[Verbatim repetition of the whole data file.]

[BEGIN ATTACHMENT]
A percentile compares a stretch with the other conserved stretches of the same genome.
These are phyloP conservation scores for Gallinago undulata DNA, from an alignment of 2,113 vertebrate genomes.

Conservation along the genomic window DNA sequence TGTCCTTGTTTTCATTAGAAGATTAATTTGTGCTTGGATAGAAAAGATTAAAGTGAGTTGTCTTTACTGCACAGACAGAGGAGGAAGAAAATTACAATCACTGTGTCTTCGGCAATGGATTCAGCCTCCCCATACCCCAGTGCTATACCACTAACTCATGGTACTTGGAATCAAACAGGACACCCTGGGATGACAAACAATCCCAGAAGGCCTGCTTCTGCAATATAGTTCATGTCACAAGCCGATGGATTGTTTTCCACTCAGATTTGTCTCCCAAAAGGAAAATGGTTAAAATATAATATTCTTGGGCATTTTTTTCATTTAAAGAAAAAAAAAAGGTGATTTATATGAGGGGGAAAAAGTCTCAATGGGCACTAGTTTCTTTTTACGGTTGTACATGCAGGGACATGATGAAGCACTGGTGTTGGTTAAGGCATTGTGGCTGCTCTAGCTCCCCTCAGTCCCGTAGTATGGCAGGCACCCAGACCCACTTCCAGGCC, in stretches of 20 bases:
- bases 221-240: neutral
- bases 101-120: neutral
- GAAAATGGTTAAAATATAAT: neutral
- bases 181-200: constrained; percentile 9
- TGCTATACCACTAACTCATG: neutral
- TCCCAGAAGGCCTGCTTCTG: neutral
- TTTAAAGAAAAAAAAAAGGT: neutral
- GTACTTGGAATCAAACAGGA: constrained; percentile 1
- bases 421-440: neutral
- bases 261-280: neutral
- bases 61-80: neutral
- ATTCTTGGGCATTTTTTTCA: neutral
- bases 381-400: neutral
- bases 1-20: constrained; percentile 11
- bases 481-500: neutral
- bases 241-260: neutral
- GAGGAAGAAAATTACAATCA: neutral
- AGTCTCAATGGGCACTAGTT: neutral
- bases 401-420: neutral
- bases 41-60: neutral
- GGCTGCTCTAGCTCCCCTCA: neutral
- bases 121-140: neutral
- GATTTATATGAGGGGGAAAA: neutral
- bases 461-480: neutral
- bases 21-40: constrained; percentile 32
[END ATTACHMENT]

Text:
A percentile compares a stretch with the other conserved stretches of the same genome.
These are phyloP conservation scores for Gallinago undulata DNA, from an alignment of 2,113 vertebrate genomes.

Conservation along the genomic window DNA sequence TGTCCTTGTTTTCATTAGAAGATTAATTTGTGCTTGGATAGAAAAGATTAAAGTGAGTTGTCTTTACTGCACAGACAGAGGAGGAAGAAAATTACAATCACTGTGTCTTCGGCAATGGATTCAGCCTCCCCATACCCCAGTGCTATACCACTAACTCATGGTACTTGGAATCAAACAGGACACCCTGGGATGACAAACAATCCCAGAAGGCCTGCTTCTGCAATATAGTTCATGTCACAAGCCGATGGATTGTTTTCCACTCAGATTTGTCTCCCAAAAGGAAAATGGTTAAAATATAATATTCTTGGGCATTTTTTTCATTTAAAGAAAAAAAAAAGGTGATTTATATGAGGGGGAAAAAGTCTCAATGGGCACTAGTTTCTTTTTACGGTTGTACATGCAGGGACATGATGAAGCACTGGTGTTGGTTAAGGCATTGTGGCTGCTCTAGCTCCCCTCAGTCCCGTAGTATGGCAGGCACCCAGACCCACTTCCAGGCC, in stretches of 20 bases:
- bases 221-240: neutral
- bases 101-120: neutral
- GAAAATGGTTAAAATATAAT: neutral
- bases 181-200: constrained; percentile 9
- TGCTATACCACTAACTCATG: neutral
- TCCCAGAAGGCCTGCTTCTG: neutral
- TTTAAAGAAAAAAAAAAGGT: neutral
- GTACTTGGAATCAAACAGGA: constrained; percentile 1
- bases 421-440: neutral
- bases 261-280: neutral
- bases 61-80: neutral
- ATTCTTGGGCATTTTTTTCA: neutral
- bases 381-400: neutral
- bases 1-20: constrained; percentile 11
- bases 481-500: neutral
- bases 241-260: neutral
- GAGGAAGAAAATTACAATCA: neutral
- AGTCTCAATGGGCACTAGTT: neutral
- bases 401-420: neutral
- bases 41-60: neutral
- GGCTGCTCTAGCTCCCCTCA: neutral
- bases 121-140: neutral
- GATTTATATGAGGGGGAAAA: neutral
- bases 461-480: neutral
- bases 21-40: constrained; percentile 32